Under al-Haj Gaffar’s personal direction, the old mosque has been restored and improved to meet the needs of pilgrims while also preserving and protecting the sacred character of the site. A separate Muslim pilgrims’ rest house with spacious facilities is also under construction in the New Town with the support of many Muslim donors.
tradition, Kataragama is Khidr-gama, the home of al-Khidr, ‘The Green Man’. We call him al-Khidr, because he is always fresh and young and green, like tender grass. Everywhere al-Khidr goes, that place is fresh and green, like Kataragama, which is cool and green in the midst of dry, hot jungle.
At Kataragama, the Khidr Shrine is open to all, Muslim believers and non-believers alike. Everone is welcome to come and experience the peace and sanctity of this shrine, which is like no other.
Visitors to the Mosque & Shrine have included Presidents, Prime Ministers, Ministers and foreign dignitaries. Every year international photographers and television crews come to document the Shrine’s traditions.
Many saints and awliya have visited and prayed here, including Hayat Nabi, al-Khidr himself.
The Dambana Veddas always visit during Esala
Muslims who visit Kataragama have opportunity to deepen their faith through association with religious-minded people of all faiths. Those people of other faiths also benefit.
Tradition says that Kataragama, or Khidr-gama, is the place where Hayat Nabi found and tasted the Water of Life that gave him knowledge coming from Allah Almighty.
Kataragama is one of only few places in the world do people of three religions worship together. Kataragama belongs to all the people of the world, not only to Sri Lankans.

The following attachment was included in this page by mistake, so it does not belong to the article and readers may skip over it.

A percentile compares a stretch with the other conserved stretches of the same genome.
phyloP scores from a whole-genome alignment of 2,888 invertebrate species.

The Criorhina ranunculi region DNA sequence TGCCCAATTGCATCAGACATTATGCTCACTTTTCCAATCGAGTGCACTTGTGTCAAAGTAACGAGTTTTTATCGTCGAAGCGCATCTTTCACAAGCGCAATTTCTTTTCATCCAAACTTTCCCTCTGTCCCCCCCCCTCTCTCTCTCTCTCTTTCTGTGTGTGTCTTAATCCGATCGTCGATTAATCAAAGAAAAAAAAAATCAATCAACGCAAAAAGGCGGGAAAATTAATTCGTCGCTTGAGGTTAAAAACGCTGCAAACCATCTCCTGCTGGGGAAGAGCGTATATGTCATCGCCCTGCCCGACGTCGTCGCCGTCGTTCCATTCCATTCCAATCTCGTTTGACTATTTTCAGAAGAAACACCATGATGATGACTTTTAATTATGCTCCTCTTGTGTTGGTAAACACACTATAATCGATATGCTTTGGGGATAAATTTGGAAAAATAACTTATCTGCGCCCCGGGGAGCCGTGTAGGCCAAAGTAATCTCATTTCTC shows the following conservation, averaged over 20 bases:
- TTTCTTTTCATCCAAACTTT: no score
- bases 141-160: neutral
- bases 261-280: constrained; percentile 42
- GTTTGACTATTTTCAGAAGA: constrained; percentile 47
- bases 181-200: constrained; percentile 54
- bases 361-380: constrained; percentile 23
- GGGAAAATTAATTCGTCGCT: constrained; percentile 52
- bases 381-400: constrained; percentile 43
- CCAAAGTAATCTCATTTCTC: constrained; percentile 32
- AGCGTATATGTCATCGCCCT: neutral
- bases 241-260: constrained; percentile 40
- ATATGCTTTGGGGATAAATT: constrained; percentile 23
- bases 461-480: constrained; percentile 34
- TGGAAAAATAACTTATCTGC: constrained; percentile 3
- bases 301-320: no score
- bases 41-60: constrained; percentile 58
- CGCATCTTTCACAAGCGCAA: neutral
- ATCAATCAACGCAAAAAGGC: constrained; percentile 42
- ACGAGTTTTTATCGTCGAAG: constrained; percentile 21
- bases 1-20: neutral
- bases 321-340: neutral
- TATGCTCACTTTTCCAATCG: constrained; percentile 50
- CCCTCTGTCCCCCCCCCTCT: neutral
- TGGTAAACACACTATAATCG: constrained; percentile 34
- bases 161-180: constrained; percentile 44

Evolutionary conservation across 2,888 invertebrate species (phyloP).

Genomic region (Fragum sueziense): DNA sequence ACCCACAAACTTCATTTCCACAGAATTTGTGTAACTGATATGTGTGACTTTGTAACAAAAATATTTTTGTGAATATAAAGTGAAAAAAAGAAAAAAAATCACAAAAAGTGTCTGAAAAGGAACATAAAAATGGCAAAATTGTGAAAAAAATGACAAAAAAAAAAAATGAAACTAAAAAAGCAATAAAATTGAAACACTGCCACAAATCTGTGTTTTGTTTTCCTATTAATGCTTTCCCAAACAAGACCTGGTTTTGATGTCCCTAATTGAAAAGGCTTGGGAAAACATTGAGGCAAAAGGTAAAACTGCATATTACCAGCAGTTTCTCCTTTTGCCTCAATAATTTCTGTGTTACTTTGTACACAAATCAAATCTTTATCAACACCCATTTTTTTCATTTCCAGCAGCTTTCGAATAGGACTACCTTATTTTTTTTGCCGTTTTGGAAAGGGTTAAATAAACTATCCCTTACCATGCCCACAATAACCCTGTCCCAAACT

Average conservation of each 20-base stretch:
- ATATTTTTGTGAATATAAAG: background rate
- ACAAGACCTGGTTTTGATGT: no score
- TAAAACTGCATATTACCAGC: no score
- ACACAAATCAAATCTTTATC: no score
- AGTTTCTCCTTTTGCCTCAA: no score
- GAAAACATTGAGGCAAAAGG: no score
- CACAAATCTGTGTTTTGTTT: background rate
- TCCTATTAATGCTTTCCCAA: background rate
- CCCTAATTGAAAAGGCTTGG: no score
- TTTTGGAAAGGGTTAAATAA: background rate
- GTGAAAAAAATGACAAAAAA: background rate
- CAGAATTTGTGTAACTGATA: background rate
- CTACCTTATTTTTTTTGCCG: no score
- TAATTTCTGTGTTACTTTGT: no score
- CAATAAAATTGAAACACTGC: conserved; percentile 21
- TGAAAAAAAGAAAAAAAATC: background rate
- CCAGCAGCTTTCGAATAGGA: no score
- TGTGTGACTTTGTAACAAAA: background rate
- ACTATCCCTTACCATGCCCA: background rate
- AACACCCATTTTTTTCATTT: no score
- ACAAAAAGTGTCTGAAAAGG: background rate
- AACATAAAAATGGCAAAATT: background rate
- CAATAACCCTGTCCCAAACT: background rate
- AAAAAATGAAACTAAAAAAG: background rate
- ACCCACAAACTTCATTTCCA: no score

Kataragama is renowned among pious Muslims the world over as Khidr-gama, ‘the home of al-Khidr’. In Islamic lore, al-Khidr ‘the Green Man’ was the companion of Alexander the Great who discovered the ma’ul hayat or Water of Life.
Al-Khidr will live until the end of the world and whatever place he visits remains fresh and green. He is also known as Hayat Nabi ‘the living prophet’.
During the Esala Festival, Maulood is recited in the name of Hayat Nabi (Khidr alai) every morning. The final Thamam recital after which Buddhists and Hindus celebrate the Water-cutting Ceremony at the Menik Ganga. Following Thamam, a great feast is offered and the flag is lowered to end the festival.
Throughout the Esala festival, bawas or faqirs of the Refai Sufi Order perform Ratheeb ceremony every evening at the Mosque. The dramatic ritual of self-mortification in the Name of Allah attracts hundreds of Muslims and non-Muslims.
“Muslims call him Hayat Nabi,” al-Haj Gaffar told the assembled crowd. “To Hindus he is Murugan. Buddhists call him Kataragama Deviyo.”